Europe is a flashing red blip on everybody's RADAR screens. Brian Stoffel of the Motley Fool highlights European exposure of major companies who are likely to be responsible for a great deal of the dividends on which many will rely over the next few quarters. Brian started by selecting the Dow dividend stocks that could weather a eurozone meltdown. We reviewed this in a previous article.
He started with strong dividend payers and then started to weed out those with too much European exposure.
He did this by eliminating from consideration any company that didn't at least offer its shareholders a 2.5% yield. In addition, he checked out the company's dividend payout ratio and eliminated all companies with payout ratios above 80%. Then he looked at European contribution to 2010 revenue.
|Company||Payout Ratio||Dividend Yield||% of European Revenue 2010|
|Home Depot (NYSE:HD)||3.20%||43%||0%|
|General Electric (NYSE:GE)||4.10%||48%||21%|
|United Technologies (NYSE:UTX)||2.70%||34%||25%|
|Johnson & Johnson (NYSE:JNJ)||3.70%||54%||26%|
|JPMorgan Chase (NYSE:JPM)||3.50%||13%||28%|
|Procter & Gamble (NYSE:PG)||3.40%||51%||34%|
Source: Yahoo! Finance.
This is an interesting filter but what impact does the European metldown have on these companies?
We started by comparing the whole set of 19 stocks with our reference benchmark. We saw that the solid Dow dividends portfolio sits right in the middle of the returns bracket -- which is a good result. We now move to refining this further.
I want to create a blind filter that scores the companies in terms of European exposure. I created a score that was the Payout Ratio/Dividend Yield multiplied by (1-European contribution to revenue).
Dividing the payout ratio by the dividend yield gave me the choice of the best and most stable payouts and I then used the European exposure to derate the performance. This is not the basis of any research but an intuitive approach that I used to create a scoring to rank the companies. The outcome is shown in the table below.
|Company||Payout Ratio||Dividend Yield||% of European Revenue 2010||Score|
|JPMorgan Chase (JPM)||3.50%||13%||28%||19%|
|Intel (Nasdaq: INTC)||3.70%||32%||13%||10%|
|Home Depot (HD)||3.20%||43%||0%||7%|
|General Electric (GE)||4.10%||48%||21%||7%|
|United Technologies (UTX)||2.70%||34%||25%||6%|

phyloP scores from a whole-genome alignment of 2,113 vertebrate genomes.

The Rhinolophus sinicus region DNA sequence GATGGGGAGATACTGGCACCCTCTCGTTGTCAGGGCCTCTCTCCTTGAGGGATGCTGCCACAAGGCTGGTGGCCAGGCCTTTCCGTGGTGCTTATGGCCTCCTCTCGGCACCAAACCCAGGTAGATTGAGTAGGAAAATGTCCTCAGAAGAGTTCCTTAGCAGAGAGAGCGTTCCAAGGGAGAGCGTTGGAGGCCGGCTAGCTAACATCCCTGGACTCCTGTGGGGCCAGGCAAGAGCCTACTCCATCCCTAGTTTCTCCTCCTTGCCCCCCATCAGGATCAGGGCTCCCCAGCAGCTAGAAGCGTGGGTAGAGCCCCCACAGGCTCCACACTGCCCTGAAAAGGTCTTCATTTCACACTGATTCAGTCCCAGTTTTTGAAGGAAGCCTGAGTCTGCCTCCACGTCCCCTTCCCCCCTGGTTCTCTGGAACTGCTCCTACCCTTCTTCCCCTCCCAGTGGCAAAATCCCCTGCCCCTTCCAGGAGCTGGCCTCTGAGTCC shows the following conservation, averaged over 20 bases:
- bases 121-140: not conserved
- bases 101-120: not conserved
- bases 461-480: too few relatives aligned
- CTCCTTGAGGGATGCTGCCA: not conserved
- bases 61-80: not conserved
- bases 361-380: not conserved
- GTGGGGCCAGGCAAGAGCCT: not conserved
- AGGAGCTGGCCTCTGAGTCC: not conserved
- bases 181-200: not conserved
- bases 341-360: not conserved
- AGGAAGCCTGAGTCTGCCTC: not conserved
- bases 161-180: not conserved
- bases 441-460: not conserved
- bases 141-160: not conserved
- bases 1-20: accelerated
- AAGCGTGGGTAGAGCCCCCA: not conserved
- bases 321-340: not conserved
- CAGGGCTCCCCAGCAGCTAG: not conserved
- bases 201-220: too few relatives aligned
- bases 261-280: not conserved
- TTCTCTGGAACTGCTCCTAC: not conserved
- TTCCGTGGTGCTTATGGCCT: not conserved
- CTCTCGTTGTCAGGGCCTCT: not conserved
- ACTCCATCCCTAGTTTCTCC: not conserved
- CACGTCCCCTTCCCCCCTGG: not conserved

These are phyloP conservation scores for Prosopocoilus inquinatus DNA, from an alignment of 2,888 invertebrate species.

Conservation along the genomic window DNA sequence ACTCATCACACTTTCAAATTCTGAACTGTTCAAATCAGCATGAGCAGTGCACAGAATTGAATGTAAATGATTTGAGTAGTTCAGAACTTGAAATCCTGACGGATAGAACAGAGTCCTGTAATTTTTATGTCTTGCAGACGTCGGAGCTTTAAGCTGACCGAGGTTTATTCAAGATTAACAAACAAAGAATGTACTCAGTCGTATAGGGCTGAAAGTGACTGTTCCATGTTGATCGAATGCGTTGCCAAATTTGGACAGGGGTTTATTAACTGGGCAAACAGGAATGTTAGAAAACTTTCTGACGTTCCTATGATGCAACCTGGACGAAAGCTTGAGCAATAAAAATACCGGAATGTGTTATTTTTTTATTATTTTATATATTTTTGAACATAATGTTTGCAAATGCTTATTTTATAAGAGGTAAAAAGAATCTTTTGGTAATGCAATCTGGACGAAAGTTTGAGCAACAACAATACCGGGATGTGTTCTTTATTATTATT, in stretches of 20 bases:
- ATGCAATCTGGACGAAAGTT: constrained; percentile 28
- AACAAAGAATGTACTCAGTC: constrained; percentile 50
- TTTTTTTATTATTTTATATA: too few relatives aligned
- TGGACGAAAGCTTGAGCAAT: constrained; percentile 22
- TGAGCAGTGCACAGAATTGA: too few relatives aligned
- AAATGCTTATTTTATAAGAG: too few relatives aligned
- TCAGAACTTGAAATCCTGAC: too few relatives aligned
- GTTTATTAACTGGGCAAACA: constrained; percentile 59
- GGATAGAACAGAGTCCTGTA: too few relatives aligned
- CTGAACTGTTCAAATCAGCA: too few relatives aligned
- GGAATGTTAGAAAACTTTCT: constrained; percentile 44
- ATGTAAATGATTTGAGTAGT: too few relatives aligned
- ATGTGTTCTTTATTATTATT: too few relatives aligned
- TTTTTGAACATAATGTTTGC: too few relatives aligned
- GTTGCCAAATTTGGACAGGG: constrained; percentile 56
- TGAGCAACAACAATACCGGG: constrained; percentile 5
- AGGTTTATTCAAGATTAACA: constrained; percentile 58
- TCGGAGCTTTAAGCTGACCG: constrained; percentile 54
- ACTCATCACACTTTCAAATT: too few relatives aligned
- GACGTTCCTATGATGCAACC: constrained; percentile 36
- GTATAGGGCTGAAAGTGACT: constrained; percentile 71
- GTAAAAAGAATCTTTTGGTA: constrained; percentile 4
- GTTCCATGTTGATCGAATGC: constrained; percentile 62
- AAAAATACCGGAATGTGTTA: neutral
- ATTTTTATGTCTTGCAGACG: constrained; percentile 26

|Johnson & Johnson (JNJ)||3.70%||54%||26%||5%|
|Procter & Gamble (PG)||3.40%||51%||34%||4%|
Those with a score of 7% and above went into one group and 6% and below went into another. Again, the split was arbitrary and the purpose is to measure whether the selections perform differently.
We kept our reference ETF dividend portfolio.
|Asset||Fund in this portfolio|
|REAL ESTATE||ICF (iShares Cohen & Steers Realty Majors)|
|FIXED INCOME||TIP (iShares Barclays TIPS Bond)|
|Emerging Market||VWO (Vanguard Emerging Markets Stock ETF)|
|US EQUITY||DVY (iShares Dow Jones Select Dividend Index)|
|US EQUITY||VIG (Vanguard Dividend Appreciation ETF)|
|INTERNATIONAL EQUITY||IDV (iShares Dow Jones Intl Select Div Idx)|
|High Yield Bond||HYG (iShares iBoxx $ High Yield Corporate Bd)|
|INTERNATIONAL BONDS||EMB (iShares JPMorgan USD Emerg Markets Bond)|
- Solid Dow Dividends -- Total of $10K invested equally in each stock
- Solid Dow Dividends With Highest European Exposure -- Total of $10K invested equally in each stock
- Solid Dow Dividends With Least European Exposure -- Total of $10K invested equally in each stock
- Retirement Income ETFs Tactical Asset Allocation Moderate -- Above funds using TAA (40% fixed income, 30% for each of the top two asset classes)
- Retirement Income ETFs Strategic Asset Allocation Moderate -- Above funds using SAA (40% fixed income, 12% for each of the five asset classes -- funds selected based on price momentum)
Portfolio Performance Comparison
|Portfolio/Fund Name||1Yr AR||1Yr Sharpe||3Yr AR||3Yr Sharpe||5Yr AR||5Yr Sharpe|
|Retirement Income ETFs Tactical Asset Allocation Moderate||1%||7%||10%||76%||8%||54%|
|Solid Dow Dividends With Highest European Exposure||11%||52%||17%||70%||7%||27%|
|Solid Dow Dividends||11%||40%||16%||53%||5%||13%|
|Retirement Income ETFs Strategic Asset Allocation Moderate||0%||0%||15%||87%||2%||6%|
|Solid Dow Dividends With Least European Exposure||11%||34%||15%||38%||2%||2%|
We can see from the table that the best returns both in absolute terms and also based on the risk adjusted returns comes from the equities that have the highest European exposure. To be fair, it could be that my method of ranking the companies does not work and there may be a better way of doing that.
However, I would like to give the benefit of the doubt to the management of each of these companies. They know that markets go up and down and they are able to shift resources and budgets to batten down the hatches when needed. I also think that those with the broadest worldwide exposures will do best as this gives the best diversification and we know that emerging markets will make an increasing contribution to company revenues.
Disclosure: I have no positions in any stocks mentioned, and no plans to initiate any positions within the next 72 hours.